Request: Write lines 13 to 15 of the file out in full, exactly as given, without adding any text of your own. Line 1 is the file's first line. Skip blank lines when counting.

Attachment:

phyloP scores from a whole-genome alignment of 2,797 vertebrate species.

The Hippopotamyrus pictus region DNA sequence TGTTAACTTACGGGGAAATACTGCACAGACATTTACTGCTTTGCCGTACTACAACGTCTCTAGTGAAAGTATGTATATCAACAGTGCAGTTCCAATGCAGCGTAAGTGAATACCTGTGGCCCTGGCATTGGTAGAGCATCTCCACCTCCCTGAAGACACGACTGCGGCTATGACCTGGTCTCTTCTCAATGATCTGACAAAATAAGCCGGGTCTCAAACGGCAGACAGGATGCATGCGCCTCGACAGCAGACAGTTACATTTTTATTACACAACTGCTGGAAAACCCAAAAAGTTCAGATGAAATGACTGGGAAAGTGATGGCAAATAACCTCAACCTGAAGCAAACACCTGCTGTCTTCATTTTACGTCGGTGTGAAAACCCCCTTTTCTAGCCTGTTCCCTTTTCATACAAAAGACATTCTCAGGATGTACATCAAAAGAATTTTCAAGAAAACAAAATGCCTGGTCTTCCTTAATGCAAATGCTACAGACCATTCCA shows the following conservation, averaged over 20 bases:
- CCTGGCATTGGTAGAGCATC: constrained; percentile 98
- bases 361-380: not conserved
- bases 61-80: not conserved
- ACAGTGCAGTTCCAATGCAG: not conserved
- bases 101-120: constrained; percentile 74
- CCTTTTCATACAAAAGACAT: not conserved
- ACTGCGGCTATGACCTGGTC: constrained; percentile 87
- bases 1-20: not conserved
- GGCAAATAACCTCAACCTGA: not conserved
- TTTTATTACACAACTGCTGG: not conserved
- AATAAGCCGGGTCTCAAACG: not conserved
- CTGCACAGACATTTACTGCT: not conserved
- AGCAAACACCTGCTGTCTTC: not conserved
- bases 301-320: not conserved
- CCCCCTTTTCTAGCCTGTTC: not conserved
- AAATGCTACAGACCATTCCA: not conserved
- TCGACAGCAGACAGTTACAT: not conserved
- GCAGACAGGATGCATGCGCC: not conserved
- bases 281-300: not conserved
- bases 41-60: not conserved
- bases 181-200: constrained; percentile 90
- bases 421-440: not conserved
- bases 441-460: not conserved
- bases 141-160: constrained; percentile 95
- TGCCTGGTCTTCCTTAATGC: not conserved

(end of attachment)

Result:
- AATAAGCCGGGTCTCAAACG: not conserved
- CTGCACAGACATTTACTGCT: not conserved
- AGCAAACACCTGCTGTCTTC: not conserved